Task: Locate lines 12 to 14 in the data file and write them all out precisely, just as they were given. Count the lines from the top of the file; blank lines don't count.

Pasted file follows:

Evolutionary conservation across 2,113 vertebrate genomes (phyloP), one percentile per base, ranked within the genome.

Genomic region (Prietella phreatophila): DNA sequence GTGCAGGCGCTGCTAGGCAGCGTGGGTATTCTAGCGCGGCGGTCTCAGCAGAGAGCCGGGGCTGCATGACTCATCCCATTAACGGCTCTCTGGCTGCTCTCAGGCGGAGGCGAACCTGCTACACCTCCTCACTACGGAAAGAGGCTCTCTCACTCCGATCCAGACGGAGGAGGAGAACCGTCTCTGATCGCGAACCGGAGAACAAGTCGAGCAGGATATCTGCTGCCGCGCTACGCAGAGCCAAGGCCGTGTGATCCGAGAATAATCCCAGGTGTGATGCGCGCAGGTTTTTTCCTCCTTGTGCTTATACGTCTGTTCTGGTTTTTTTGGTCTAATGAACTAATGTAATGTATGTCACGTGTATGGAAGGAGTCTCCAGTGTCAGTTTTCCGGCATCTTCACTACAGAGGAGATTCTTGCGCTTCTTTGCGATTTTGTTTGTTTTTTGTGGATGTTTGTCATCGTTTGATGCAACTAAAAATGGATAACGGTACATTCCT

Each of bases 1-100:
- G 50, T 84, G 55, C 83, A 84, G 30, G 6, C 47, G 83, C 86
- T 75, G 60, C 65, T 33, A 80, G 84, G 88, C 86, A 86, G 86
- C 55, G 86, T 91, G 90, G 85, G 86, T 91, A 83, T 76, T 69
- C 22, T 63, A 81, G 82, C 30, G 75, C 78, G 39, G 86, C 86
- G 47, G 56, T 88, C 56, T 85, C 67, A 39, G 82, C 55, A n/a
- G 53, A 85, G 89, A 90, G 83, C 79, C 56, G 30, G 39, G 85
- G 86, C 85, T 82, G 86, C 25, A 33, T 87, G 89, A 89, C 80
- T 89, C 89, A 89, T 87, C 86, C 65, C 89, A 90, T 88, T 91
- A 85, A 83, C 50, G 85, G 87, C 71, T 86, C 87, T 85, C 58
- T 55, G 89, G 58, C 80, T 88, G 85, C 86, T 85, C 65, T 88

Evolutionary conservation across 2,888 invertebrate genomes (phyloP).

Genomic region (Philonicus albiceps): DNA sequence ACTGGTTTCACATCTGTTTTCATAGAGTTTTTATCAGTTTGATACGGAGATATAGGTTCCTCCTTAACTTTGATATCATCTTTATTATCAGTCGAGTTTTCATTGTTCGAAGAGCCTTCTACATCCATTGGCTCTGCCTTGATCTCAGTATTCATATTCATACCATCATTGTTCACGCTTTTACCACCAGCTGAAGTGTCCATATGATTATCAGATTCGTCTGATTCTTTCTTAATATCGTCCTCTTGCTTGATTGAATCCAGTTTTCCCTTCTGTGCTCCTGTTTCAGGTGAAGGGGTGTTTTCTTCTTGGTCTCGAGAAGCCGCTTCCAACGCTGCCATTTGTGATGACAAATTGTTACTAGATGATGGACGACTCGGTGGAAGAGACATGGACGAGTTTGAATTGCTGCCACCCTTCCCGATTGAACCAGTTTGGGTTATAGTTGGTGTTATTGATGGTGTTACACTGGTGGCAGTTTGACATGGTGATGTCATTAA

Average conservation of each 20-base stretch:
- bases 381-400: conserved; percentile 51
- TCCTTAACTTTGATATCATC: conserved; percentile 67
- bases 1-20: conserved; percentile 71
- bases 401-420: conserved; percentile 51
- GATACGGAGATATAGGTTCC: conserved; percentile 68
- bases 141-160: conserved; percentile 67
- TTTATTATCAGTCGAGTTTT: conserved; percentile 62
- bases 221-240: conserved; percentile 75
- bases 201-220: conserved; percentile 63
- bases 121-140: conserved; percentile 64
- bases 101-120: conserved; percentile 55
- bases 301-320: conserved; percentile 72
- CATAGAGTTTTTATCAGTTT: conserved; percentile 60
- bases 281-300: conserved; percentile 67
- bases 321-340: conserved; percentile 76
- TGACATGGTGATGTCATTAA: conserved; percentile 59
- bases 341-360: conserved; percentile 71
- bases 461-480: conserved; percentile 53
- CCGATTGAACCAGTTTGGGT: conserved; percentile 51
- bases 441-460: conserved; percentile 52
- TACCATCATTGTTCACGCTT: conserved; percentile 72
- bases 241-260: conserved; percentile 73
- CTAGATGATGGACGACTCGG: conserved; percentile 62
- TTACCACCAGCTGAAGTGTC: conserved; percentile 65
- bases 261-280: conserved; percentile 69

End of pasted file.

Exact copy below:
- A 85, A 83, C 50, G 85, G 87, C 71, T 86, C 87, T 85, C 58
- T 55, G 89, G 58, C 80, T 88, G 85, C 86, T 85, C 65, T 88

Evolutionary conservation across 2,888 invertebrate genomes (phyloP).